On November 3, 2016 it happened.

Written by Kyle Magin

More than the players today, who poured their lives into the pursuit of baseball excellence, the Chicago Cubs’ World Series victory belongs to its fans. Why? Why does a victory mean more to a bleacher bums than it does to a bunch of dudes who just put in 162 plus the playoffs plus spring training plus the entirety of their lives to this point? Because true Cubs fans, more than any others, have put in a life of sweat equity into this franchise. They were buying tickets and jerseys and cable packages with WGN and its RSN successors to support this team for decades. These insane people raised their children into the same hopeless fandom that they suffered, one that promised only a nice day outside at a park on the North Side and never October nights or November glory.

It’s for these people, who have been tied to this franchise by proximity, by blood, by poor decision-making, for years and decades and generations, that this win is really for.

This is for my cousin Tyler, who, as a little leaguer in the early 00s, explained to my dad and I, in a most earnest manner, that we shouldn’t make fun of then-Cub Moises Alou for peeing on his own hands before playing baseball. Alou, A Dominican, was practicing the customs of his home country, where urinating on one’s hands hardened them for hitting and protected them from calluses, Tyler told us. Please imagine a very serious child in a baseball jersey explaining this to you, a teenager, and your father.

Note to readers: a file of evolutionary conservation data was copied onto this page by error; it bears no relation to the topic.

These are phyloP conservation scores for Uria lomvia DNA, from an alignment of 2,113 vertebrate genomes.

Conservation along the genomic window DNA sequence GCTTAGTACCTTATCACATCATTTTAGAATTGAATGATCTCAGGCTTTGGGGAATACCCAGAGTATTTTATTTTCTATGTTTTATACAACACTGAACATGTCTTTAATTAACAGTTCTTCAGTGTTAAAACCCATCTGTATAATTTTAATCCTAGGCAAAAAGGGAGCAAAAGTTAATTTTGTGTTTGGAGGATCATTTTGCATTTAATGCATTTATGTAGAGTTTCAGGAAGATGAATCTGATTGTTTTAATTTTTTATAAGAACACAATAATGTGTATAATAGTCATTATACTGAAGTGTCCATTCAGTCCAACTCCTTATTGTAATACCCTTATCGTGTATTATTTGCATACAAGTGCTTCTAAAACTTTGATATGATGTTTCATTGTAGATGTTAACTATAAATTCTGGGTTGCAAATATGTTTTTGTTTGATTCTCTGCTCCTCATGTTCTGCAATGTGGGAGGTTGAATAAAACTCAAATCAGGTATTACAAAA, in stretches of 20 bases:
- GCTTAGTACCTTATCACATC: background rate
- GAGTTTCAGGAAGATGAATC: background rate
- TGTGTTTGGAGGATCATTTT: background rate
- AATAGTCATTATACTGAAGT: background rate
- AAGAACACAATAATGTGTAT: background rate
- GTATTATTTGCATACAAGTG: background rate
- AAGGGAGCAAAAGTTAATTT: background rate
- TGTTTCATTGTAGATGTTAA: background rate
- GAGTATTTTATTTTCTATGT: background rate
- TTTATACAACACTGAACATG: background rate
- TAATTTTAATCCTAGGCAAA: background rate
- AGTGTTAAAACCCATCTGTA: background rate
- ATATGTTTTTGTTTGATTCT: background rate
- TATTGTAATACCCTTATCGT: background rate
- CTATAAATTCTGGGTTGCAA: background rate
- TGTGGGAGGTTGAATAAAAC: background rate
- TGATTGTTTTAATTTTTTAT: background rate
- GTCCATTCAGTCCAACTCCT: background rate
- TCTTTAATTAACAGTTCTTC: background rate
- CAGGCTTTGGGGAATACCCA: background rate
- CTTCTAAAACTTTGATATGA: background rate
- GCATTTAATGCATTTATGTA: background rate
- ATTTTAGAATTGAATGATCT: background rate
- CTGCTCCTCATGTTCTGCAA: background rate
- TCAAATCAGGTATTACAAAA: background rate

This is for his grandpa, my dad’s Uncle Lonnie, a Cub fan who died last year at 84 never having seen his team win it all.

This is for my friend Michelle, who has been a Cubs fan since that was a really embarrassing thing to be, and who as a 31-year old probably still draws hearts around her initials + Kris Bryant’s initials on notebooks. Michelle’s recent tweets are a life-affirming storm of emoji in red, blue and the letter W.

This is for my friend Dave. We exchanged baseball-related gifts before heading off to college on opposite sides of the country in 2003. I got a rad Montreal Expos snapback that still embarasses my girlfriend to this day. He, a Cubs fan, got a book of Ryne Sandberg baseball cards I’d collected and had given to me when I still collected cards. Dave’s dad told us he abandoned the game after the strike in ‘94, so I always admired Dave for making his own way into Cubs fandom amongst a bunch of Tigers honks in our Michigan hometown.

For these people, and for the millions and millions more who lived and died without seeing the Cubs win, who spent their excess income and time sitting in Wrigley to see a lot of terrible teams (and Sammy Sosa diving for balls he could have easily glided under) I wish enjoyment of this moment and the days to come.

It’s for you.